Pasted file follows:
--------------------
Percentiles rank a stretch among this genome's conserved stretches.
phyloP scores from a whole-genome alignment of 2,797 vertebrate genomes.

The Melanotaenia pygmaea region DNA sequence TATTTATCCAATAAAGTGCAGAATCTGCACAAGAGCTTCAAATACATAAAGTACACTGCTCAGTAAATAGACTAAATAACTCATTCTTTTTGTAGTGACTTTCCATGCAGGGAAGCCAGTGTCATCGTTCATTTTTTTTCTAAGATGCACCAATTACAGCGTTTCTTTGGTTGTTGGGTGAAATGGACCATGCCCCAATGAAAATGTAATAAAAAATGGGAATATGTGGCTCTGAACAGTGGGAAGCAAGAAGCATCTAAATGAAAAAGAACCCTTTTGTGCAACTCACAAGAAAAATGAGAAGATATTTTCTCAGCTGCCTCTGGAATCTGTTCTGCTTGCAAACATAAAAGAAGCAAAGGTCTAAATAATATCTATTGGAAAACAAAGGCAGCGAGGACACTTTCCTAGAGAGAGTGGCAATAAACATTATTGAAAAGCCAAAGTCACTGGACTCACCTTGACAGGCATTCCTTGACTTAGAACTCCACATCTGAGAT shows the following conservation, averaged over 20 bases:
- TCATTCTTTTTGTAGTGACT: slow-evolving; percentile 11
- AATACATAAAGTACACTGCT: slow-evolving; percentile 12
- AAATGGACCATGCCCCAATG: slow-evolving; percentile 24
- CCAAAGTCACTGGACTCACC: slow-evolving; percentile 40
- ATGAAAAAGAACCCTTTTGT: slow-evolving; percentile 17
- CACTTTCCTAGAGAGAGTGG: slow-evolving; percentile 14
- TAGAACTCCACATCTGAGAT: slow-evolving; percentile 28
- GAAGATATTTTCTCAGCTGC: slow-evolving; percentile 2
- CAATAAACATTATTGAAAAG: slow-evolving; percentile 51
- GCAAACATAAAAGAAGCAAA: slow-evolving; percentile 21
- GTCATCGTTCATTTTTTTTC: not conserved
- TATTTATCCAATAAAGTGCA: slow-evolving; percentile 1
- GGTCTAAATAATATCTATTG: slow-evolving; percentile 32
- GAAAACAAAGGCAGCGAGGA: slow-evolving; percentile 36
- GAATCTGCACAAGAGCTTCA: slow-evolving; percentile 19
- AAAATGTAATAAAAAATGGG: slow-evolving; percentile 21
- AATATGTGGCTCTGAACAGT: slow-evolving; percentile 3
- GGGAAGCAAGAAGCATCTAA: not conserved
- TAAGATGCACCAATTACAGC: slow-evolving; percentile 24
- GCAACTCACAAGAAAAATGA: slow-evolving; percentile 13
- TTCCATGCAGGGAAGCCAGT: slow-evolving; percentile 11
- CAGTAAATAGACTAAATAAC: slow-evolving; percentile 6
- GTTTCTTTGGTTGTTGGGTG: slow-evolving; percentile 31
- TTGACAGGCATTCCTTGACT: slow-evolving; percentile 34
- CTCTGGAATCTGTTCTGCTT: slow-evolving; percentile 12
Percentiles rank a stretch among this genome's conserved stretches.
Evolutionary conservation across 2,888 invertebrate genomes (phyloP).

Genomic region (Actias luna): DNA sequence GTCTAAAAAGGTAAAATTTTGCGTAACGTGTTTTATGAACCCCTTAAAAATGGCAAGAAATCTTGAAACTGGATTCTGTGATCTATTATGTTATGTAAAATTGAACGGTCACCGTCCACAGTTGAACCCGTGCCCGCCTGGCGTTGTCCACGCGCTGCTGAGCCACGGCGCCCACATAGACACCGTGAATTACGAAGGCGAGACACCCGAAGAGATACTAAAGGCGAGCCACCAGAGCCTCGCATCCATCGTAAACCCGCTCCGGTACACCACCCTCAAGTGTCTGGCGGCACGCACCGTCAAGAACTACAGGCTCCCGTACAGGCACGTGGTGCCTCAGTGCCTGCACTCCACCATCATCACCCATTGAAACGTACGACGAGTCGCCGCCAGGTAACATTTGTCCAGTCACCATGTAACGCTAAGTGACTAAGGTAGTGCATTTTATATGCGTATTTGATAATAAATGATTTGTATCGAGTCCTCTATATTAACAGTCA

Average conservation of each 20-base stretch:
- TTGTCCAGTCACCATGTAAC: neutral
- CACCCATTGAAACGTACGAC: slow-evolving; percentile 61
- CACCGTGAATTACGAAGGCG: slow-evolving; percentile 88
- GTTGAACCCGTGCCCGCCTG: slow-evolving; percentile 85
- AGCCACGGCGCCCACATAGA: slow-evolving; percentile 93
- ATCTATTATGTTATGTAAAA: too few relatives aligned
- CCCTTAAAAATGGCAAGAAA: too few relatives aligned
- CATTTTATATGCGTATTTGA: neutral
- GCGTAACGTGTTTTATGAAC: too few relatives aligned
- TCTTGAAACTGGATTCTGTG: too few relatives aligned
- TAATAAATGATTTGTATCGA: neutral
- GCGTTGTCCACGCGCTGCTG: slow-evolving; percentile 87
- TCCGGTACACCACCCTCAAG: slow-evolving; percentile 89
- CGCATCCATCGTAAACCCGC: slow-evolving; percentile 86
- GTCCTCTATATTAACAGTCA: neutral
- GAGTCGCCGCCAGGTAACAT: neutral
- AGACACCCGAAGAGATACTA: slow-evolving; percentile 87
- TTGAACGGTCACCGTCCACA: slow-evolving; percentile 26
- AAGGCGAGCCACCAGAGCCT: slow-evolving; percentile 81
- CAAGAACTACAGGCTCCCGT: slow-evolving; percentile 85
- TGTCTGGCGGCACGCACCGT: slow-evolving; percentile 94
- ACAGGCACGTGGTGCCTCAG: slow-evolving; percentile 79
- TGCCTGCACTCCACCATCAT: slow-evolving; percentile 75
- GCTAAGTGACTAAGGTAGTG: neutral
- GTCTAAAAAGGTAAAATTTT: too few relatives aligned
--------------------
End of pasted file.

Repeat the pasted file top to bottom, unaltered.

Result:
Percentiles rank a stretch among this genome's conserved stretches.
phyloP scores from a whole-genome alignment of 2,797 vertebrate genomes.

The Melanotaenia pygmaea region DNA sequence TATTTATCCAATAAAGTGCAGAATCTGCACAAGAGCTTCAAATACATAAAGTACACTGCTCAGTAAATAGACTAAATAACTCATTCTTTTTGTAGTGACTTTCCATGCAGGGAAGCCAGTGTCATCGTTCATTTTTTTTCTAAGATGCACCAATTACAGCGTTTCTTTGGTTGTTGGGTGAAATGGACCATGCCCCAATGAAAATGTAATAAAAAATGGGAATATGTGGCTCTGAACAGTGGGAAGCAAGAAGCATCTAAATGAAAAAGAACCCTTTTGTGCAACTCACAAGAAAAATGAGAAGATATTTTCTCAGCTGCCTCTGGAATCTGTTCTGCTTGCAAACATAAAAGAAGCAAAGGTCTAAATAATATCTATTGGAAAACAAAGGCAGCGAGGACACTTTCCTAGAGAGAGTGGCAATAAACATTATTGAAAAGCCAAAGTCACTGGACTCACCTTGACAGGCATTCCTTGACTTAGAACTCCACATCTGAGAT shows the following conservation, averaged over 20 bases:
- TCATTCTTTTTGTAGTGACT: slow-evolving; percentile 11
- AATACATAAAGTACACTGCT: slow-evolving; percentile 12
- AAATGGACCATGCCCCAATG: slow-evolving; percentile 24
- CCAAAGTCACTGGACTCACC: slow-evolving; percentile 40
- ATGAAAAAGAACCCTTTTGT: slow-evolving; percentile 17
- CACTTTCCTAGAGAGAGTGG: slow-evolving; percentile 14
- TAGAACTCCACATCTGAGAT: slow-evolving; percentile 28
- GAAGATATTTTCTCAGCTGC: slow-evolving; percentile 2
- CAATAAACATTATTGAAAAG: slow-evolving; percentile 51
- GCAAACATAAAAGAAGCAAA: slow-evolving; percentile 21
- GTCATCGTTCATTTTTTTTC: not conserved
- TATTTATCCAATAAAGTGCA: slow-evolving; percentile 1
- GGTCTAAATAATATCTATTG: slow-evolving; percentile 32
- GAAAACAAAGGCAGCGAGGA: slow-evolving; percentile 36
- GAATCTGCACAAGAGCTTCA: slow-evolving; percentile 19
- AAAATGTAATAAAAAATGGG: slow-evolving; percentile 21
- AATATGTGGCTCTGAACAGT: slow-evolving; percentile 3
- GGGAAGCAAGAAGCATCTAA: not conserved
- TAAGATGCACCAATTACAGC: slow-evolving; percentile 24
- GCAACTCACAAGAAAAATGA: slow-evolving; percentile 13
- TTCCATGCAGGGAAGCCAGT: slow-evolving; percentile 11
- CAGTAAATAGACTAAATAAC: slow-evolving; percentile 6
- GTTTCTTTGGTTGTTGGGTG: slow-evolving; percentile 31
- TTGACAGGCATTCCTTGACT: slow-evolving; percentile 34
- CTCTGGAATCTGTTCTGCTT: slow-evolving; percentile 12
Percentiles rank a stretch among this genome's conserved stretches.
Evolutionary conservation across 2,888 invertebrate genomes (phyloP).

Genomic region (Actias luna): DNA sequence GTCTAAAAAGGTAAAATTTTGCGTAACGTGTTTTATGAACCCCTTAAAAATGGCAAGAAATCTTGAAACTGGATTCTGTGATCTATTATGTTATGTAAAATTGAACGGTCACCGTCCACAGTTGAACCCGTGCCCGCCTGGCGTTGTCCACGCGCTGCTGAGCCACGGCGCCCACATAGACACCGTGAATTACGAAGGCGAGACACCCGAAGAGATACTAAAGGCGAGCCACCAGAGCCTCGCATCCATCGTAAACCCGCTCCGGTACACCACCCTCAAGTGTCTGGCGGCACGCACCGTCAAGAACTACAGGCTCCCGTACAGGCACGTGGTGCCTCAGTGCCTGCACTCCACCATCATCACCCATTGAAACGTACGACGAGTCGCCGCCAGGTAACATTTGTCCAGTCACCATGTAACGCTAAGTGACTAAGGTAGTGCATTTTATATGCGTATTTGATAATAAATGATTTGTATCGAGTCCTCTATATTAACAGTCA

Average conservation of each 20-base stretch:
- TTGTCCAGTCACCATGTAAC: neutral
- CACCCATTGAAACGTACGAC: slow-evolving; percentile 61
- CACCGTGAATTACGAAGGCG: slow-evolving; percentile 88
- GTTGAACCCGTGCCCGCCTG: slow-evolving; percentile 85
- AGCCACGGCGCCCACATAGA: slow-evolving; percentile 93
- ATCTATTATGTTATGTAAAA: too few relatives aligned
- CCCTTAAAAATGGCAAGAAA: too few relatives aligned
- CATTTTATATGCGTATTTGA: neutral
- GCGTAACGTGTTTTATGAAC: too few relatives aligned
- TCTTGAAACTGGATTCTGTG: too few relatives aligned
- TAATAAATGATTTGTATCGA: neutral
- GCGTTGTCCACGCGCTGCTG: slow-evolving; percentile 87
- TCCGGTACACCACCCTCAAG: slow-evolving; percentile 89
- CGCATCCATCGTAAACCCGC: slow-evolving; percentile 86
- GTCCTCTATATTAACAGTCA: neutral
- GAGTCGCCGCCAGGTAACAT: neutral
- AGACACCCGAAGAGATACTA: slow-evolving; percentile 87
- TTGAACGGTCACCGTCCACA: slow-evolving; percentile 26
- AAGGCGAGCCACCAGAGCCT: slow-evolving; percentile 81
- CAAGAACTACAGGCTCCCGT: slow-evolving; percentile 85
- TGTCTGGCGGCACGCACCGT: slow-evolving; percentile 94
- ACAGGCACGTGGTGCCTCAG: slow-evolving; percentile 79
- TGCCTGCACTCCACCATCAT: slow-evolving; percentile 75
- GCTAAGTGACTAAGGTAGTG: neutral
- GTCTAAAAAGGTAAAATTTT: too few relatives aligned